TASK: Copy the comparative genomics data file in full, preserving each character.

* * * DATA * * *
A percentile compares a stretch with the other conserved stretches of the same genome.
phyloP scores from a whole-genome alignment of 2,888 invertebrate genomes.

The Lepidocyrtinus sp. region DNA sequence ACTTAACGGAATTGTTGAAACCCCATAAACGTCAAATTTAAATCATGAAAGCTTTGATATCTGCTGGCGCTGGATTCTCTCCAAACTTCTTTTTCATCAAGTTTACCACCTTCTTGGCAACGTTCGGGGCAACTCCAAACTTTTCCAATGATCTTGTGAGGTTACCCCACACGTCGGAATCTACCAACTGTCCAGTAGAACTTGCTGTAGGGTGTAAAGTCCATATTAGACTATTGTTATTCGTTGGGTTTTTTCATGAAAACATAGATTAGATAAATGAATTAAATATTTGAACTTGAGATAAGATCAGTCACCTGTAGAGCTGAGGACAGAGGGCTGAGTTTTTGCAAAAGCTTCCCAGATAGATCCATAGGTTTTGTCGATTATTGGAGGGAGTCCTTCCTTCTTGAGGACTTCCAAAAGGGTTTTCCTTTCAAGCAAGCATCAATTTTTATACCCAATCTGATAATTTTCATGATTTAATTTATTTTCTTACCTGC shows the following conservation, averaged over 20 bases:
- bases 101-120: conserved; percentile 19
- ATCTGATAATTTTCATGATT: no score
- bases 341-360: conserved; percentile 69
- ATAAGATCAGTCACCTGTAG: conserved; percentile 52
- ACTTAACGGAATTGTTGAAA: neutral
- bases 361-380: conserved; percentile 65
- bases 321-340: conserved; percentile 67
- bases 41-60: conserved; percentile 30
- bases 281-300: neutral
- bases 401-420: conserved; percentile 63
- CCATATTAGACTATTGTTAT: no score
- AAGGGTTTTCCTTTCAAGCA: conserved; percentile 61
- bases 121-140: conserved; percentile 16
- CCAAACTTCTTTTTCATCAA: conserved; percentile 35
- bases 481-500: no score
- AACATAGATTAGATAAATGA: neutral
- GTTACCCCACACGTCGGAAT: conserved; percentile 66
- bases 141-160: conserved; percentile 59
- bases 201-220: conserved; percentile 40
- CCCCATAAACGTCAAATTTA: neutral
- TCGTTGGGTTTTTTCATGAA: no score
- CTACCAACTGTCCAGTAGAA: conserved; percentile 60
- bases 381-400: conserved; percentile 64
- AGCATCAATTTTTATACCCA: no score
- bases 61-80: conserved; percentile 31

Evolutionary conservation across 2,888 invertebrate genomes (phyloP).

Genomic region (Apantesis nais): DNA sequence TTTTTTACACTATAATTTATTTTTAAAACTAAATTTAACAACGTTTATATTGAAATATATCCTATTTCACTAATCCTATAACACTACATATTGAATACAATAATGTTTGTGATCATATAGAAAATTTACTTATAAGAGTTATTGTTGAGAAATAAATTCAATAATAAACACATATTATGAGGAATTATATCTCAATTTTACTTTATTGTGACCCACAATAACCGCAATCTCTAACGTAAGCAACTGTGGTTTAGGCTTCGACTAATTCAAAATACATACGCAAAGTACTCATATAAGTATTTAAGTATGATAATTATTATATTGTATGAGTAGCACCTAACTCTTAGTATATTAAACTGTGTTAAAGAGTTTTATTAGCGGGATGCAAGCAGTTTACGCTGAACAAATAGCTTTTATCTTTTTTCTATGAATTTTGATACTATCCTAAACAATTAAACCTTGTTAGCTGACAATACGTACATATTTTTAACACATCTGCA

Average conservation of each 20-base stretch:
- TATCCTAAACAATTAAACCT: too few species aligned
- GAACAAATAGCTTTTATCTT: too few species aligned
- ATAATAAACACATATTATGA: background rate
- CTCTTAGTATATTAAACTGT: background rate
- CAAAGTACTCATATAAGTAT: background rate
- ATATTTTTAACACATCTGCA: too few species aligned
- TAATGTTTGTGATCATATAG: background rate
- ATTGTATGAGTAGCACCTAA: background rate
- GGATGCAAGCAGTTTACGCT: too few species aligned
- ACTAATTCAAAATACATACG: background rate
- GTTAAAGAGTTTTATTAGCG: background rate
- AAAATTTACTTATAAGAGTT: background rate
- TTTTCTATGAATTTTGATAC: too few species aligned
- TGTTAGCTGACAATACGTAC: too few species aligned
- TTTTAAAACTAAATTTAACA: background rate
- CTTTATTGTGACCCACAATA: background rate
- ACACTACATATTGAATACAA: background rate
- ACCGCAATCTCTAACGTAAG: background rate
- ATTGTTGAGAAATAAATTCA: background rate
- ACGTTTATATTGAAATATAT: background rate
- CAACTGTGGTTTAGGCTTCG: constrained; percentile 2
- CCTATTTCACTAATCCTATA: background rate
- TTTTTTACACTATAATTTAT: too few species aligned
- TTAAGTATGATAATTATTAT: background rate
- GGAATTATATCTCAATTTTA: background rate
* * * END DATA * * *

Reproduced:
A percentile compares a stretch with the other conserved stretches of the same genome.
phyloP scores from a whole-genome alignment of 2,888 invertebrate genomes.

The Lepidocyrtinus sp. region DNA sequence ACTTAACGGAATTGTTGAAACCCCATAAACGTCAAATTTAAATCATGAAAGCTTTGATATCTGCTGGCGCTGGATTCTCTCCAAACTTCTTTTTCATCAAGTTTACCACCTTCTTGGCAACGTTCGGGGCAACTCCAAACTTTTCCAATGATCTTGTGAGGTTACCCCACACGTCGGAATCTACCAACTGTCCAGTAGAACTTGCTGTAGGGTGTAAAGTCCATATTAGACTATTGTTATTCGTTGGGTTTTTTCATGAAAACATAGATTAGATAAATGAATTAAATATTTGAACTTGAGATAAGATCAGTCACCTGTAGAGCTGAGGACAGAGGGCTGAGTTTTTGCAAAAGCTTCCCAGATAGATCCATAGGTTTTGTCGATTATTGGAGGGAGTCCTTCCTTCTTGAGGACTTCCAAAAGGGTTTTCCTTTCAAGCAAGCATCAATTTTTATACCCAATCTGATAATTTTCATGATTTAATTTATTTTCTTACCTGC shows the following conservation, averaged over 20 bases:
- bases 101-120: conserved; percentile 19
- ATCTGATAATTTTCATGATT: no score
- bases 341-360: conserved; percentile 69
- ATAAGATCAGTCACCTGTAG: conserved; percentile 52
- ACTTAACGGAATTGTTGAAA: neutral
- bases 361-380: conserved; percentile 65
- bases 321-340: conserved; percentile 67
- bases 41-60: conserved; percentile 30
- bases 281-300: neutral
- bases 401-420: conserved; percentile 63
- CCATATTAGACTATTGTTAT: no score
- AAGGGTTTTCCTTTCAAGCA: conserved; percentile 61
- bases 121-140: conserved; percentile 16
- CCAAACTTCTTTTTCATCAA: conserved; percentile 35
- bases 481-500: no score
- AACATAGATTAGATAAATGA: neutral
- GTTACCCCACACGTCGGAAT: conserved; percentile 66
- bases 141-160: conserved; percentile 59
- bases 201-220: conserved; percentile 40
- CCCCATAAACGTCAAATTTA: neutral
- TCGTTGGGTTTTTTCATGAA: no score
- CTACCAACTGTCCAGTAGAA: conserved; percentile 60
- bases 381-400: conserved; percentile 64
- AGCATCAATTTTTATACCCA: no score
- bases 61-80: conserved; percentile 31

Evolutionary conservation across 2,888 invertebrate genomes (phyloP).

Genomic region (Apantesis nais): DNA sequence TTTTTTACACTATAATTTATTTTTAAAACTAAATTTAACAACGTTTATATTGAAATATATCCTATTTCACTAATCCTATAACACTACATATTGAATACAATAATGTTTGTGATCATATAGAAAATTTACTTATAAGAGTTATTGTTGAGAAATAAATTCAATAATAAACACATATTATGAGGAATTATATCTCAATTTTACTTTATTGTGACCCACAATAACCGCAATCTCTAACGTAAGCAACTGTGGTTTAGGCTTCGACTAATTCAAAATACATACGCAAAGTACTCATATAAGTATTTAAGTATGATAATTATTATATTGTATGAGTAGCACCTAACTCTTAGTATATTAAACTGTGTTAAAGAGTTTTATTAGCGGGATGCAAGCAGTTTACGCTGAACAAATAGCTTTTATCTTTTTTCTATGAATTTTGATACTATCCTAAACAATTAAACCTTGTTAGCTGACAATACGTACATATTTTTAACACATCTGCA

Average conservation of each 20-base stretch:
- TATCCTAAACAATTAAACCT: too few species aligned
- GAACAAATAGCTTTTATCTT: too few species aligned
- ATAATAAACACATATTATGA: background rate
- CTCTTAGTATATTAAACTGT: background rate
- CAAAGTACTCATATAAGTAT: background rate
- ATATTTTTAACACATCTGCA: too few species aligned
- TAATGTTTGTGATCATATAG: background rate
- ATTGTATGAGTAGCACCTAA: background rate
- GGATGCAAGCAGTTTACGCT: too few species aligned
- ACTAATTCAAAATACATACG: background rate
- GTTAAAGAGTTTTATTAGCG: background rate
- AAAATTTACTTATAAGAGTT: background rate
- TTTTCTATGAATTTTGATAC: too few species aligned
- TGTTAGCTGACAATACGTAC: too few species aligned
- TTTTAAAACTAAATTTAACA: background rate
- CTTTATTGTGACCCACAATA: background rate
- ACACTACATATTGAATACAA: background rate
- ACCGCAATCTCTAACGTAAG: background rate
- ATTGTTGAGAAATAAATTCA: background rate
- ACGTTTATATTGAAATATAT: background rate
- CAACTGTGGTTTAGGCTTCG: constrained; percentile 2
- CCTATTTCACTAATCCTATA: background rate
- TTTTTTACACTATAATTTAT: too few species aligned
- TTAAGTATGATAATTATTAT: background rate
- GGAATTATATCTCAATTTTA: background rate